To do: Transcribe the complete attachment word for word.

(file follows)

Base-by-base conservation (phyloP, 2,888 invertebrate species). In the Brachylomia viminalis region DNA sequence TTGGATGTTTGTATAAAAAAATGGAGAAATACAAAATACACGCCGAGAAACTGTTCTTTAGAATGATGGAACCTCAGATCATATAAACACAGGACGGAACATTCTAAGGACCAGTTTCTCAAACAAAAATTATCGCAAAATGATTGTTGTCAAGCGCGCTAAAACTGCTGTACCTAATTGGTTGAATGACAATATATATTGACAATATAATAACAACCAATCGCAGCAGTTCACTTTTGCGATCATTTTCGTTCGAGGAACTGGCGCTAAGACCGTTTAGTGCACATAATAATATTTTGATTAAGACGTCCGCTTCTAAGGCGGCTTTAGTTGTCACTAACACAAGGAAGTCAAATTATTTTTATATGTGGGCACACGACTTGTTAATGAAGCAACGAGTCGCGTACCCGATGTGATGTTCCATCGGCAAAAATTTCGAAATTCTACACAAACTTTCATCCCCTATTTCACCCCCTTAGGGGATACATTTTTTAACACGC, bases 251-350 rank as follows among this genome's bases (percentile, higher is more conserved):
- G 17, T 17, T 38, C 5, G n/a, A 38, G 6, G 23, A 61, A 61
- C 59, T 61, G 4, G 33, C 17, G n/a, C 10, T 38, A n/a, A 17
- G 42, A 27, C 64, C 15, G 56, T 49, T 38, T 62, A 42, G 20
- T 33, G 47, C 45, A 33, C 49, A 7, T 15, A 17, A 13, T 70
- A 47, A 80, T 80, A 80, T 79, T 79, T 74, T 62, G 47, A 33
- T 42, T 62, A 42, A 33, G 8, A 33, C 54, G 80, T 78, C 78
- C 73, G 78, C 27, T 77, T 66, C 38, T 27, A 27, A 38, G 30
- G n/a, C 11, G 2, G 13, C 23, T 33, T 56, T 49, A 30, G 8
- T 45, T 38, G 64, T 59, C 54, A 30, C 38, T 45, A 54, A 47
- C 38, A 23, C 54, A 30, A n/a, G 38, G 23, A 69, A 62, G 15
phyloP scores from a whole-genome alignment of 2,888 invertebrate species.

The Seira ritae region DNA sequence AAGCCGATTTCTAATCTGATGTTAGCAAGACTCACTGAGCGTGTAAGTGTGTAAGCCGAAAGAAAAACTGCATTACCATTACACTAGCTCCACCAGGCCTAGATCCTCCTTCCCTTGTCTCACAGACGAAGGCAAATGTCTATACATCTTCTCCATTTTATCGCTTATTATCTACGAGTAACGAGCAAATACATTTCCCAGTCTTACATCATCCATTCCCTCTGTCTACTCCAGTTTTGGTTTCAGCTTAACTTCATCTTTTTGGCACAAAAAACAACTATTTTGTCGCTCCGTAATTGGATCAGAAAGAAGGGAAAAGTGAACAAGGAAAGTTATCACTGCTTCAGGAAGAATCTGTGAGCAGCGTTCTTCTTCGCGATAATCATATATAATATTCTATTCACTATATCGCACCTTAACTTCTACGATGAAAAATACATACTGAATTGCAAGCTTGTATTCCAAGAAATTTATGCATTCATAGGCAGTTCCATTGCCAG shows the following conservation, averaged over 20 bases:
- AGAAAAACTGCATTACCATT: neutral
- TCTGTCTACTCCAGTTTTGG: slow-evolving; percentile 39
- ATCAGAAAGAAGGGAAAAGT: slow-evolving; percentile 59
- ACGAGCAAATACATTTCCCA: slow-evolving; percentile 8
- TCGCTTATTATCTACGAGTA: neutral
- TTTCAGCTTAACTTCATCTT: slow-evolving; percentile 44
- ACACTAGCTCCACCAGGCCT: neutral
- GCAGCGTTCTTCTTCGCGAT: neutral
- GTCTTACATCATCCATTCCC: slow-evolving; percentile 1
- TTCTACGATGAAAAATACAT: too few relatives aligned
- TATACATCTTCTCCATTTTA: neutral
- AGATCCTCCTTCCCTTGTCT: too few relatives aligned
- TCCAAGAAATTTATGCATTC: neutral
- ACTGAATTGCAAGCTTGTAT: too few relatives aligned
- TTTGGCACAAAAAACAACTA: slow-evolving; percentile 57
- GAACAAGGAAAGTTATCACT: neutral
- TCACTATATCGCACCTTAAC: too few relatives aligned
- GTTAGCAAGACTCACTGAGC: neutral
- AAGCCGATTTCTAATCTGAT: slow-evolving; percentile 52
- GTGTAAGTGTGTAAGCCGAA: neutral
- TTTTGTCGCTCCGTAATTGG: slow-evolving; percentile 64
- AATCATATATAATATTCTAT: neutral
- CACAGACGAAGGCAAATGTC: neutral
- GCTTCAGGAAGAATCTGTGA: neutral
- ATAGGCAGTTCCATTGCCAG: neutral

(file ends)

Base-by-base conservation (phyloP, 2,888 invertebrate species). In the Brachylomia viminalis region DNA sequence TTGGATGTTTGTATAAAAAAATGGAGAAATACAAAATACACGCCGAGAAACTGTTCTTTAGAATGATGGAACCTCAGATCATATAAACACAGGACGGAACATTCTAAGGACCAGTTTCTCAAACAAAAATTATCGCAAAATGATTGTTGTCAAGCGCGCTAAAACTGCTGTACCTAATTGGTTGAATGACAATATATATTGACAATATAATAACAACCAATCGCAGCAGTTCACTTTTGCGATCATTTTCGTTCGAGGAACTGGCGCTAAGACCGTTTAGTGCACATAATAATATTTTGATTAAGACGTCCGCTTCTAAGGCGGCTTTAGTTGTCACTAACACAAGGAAGTCAAATTATTTTTATATGTGGGCACACGACTTGTTAATGAAGCAACGAGTCGCGTACCCGATGTGATGTTCCATCGGCAAAAATTTCGAAATTCTACACAAACTTTCATCCCCTATTTCACCCCCTTAGGGGATACATTTTTTAACACGC, bases 251-350 rank as follows among this genome's bases (percentile, higher is more conserved):
- G 17, T 17, T 38, C 5, G n/a, A 38, G 6, G 23, A 61, A 61
- C 59, T 61, G 4, G 33, C 17, G n/a, C 10, T 38, A n/a, A 17
- G 42, A 27, C 64, C 15, G 56, T 49, T 38, T 62, A 42, G 20
- T 33, G 47, C 45, A 33, C 49, A 7, T 15, A 17, A 13, T 70
- A 47, A 80, T 80, A 80, T 79, T 79, T 74, T 62, G 47, A 33
- T 42, T 62, A 42, A 33, G 8, A 33, C 54, G 80, T 78, C 78
- C 73, G 78, C 27, T 77, T 66, C 38, T 27, A 27, A 38, G 30
- G n/a, C 11, G 2, G 13, C 23, T 33, T 56, T 49, A 30, G 8
- T 45, T 38, G 64, T 59, C 54, A 30, C 38, T 45, A 54, A 47
- C 38, A 23, C 54, A 30, A n/a, G 38, G 23, A 69, A 62, G 15
phyloP scores from a whole-genome alignment of 2,888 invertebrate species.

The Seira ritae region DNA sequence AAGCCGATTTCTAATCTGATGTTAGCAAGACTCACTGAGCGTGTAAGTGTGTAAGCCGAAAGAAAAACTGCATTACCATTACACTAGCTCCACCAGGCCTAGATCCTCCTTCCCTTGTCTCACAGACGAAGGCAAATGTCTATACATCTTCTCCATTTTATCGCTTATTATCTACGAGTAACGAGCAAATACATTTCCCAGTCTTACATCATCCATTCCCTCTGTCTACTCCAGTTTTGGTTTCAGCTTAACTTCATCTTTTTGGCACAAAAAACAACTATTTTGTCGCTCCGTAATTGGATCAGAAAGAAGGGAAAAGTGAACAAGGAAAGTTATCACTGCTTCAGGAAGAATCTGTGAGCAGCGTTCTTCTTCGCGATAATCATATATAATATTCTATTCACTATATCGCACCTTAACTTCTACGATGAAAAATACATACTGAATTGCAAGCTTGTATTCCAAGAAATTTATGCATTCATAGGCAGTTCCATTGCCAG shows the following conservation, averaged over 20 bases:
- AGAAAAACTGCATTACCATT: neutral
- TCTGTCTACTCCAGTTTTGG: slow-evolving; percentile 39
- ATCAGAAAGAAGGGAAAAGT: slow-evolving; percentile 59
- ACGAGCAAATACATTTCCCA: slow-evolving; percentile 8
- TCGCTTATTATCTACGAGTA: neutral
- TTTCAGCTTAACTTCATCTT: slow-evolving; percentile 44
- ACACTAGCTCCACCAGGCCT: neutral
- GCAGCGTTCTTCTTCGCGAT: neutral
- GTCTTACATCATCCATTCCC: slow-evolving; percentile 1
- TTCTACGATGAAAAATACAT: too few relatives aligned
- TATACATCTTCTCCATTTTA: neutral
- AGATCCTCCTTCCCTTGTCT: too few relatives aligned
- TCCAAGAAATTTATGCATTC: neutral
- ACTGAATTGCAAGCTTGTAT: too few relatives aligned
- TTTGGCACAAAAAACAACTA: slow-evolving; percentile 57
- GAACAAGGAAAGTTATCACT: neutral
- TCACTATATCGCACCTTAAC: too few relatives aligned
- GTTAGCAAGACTCACTGAGC: neutral
- AAGCCGATTTCTAATCTGAT: slow-evolving; percentile 52
- GTGTAAGTGTGTAAGCCGAA: neutral
- TTTTGTCGCTCCGTAATTGG: slow-evolving; percentile 64
- AATCATATATAATATTCTAT: neutral
- CACAGACGAAGGCAAATGTC: neutral
- GCTTCAGGAAGAATCTGTGA: neutral
- ATAGGCAGTTCCATTGCCAG: neutral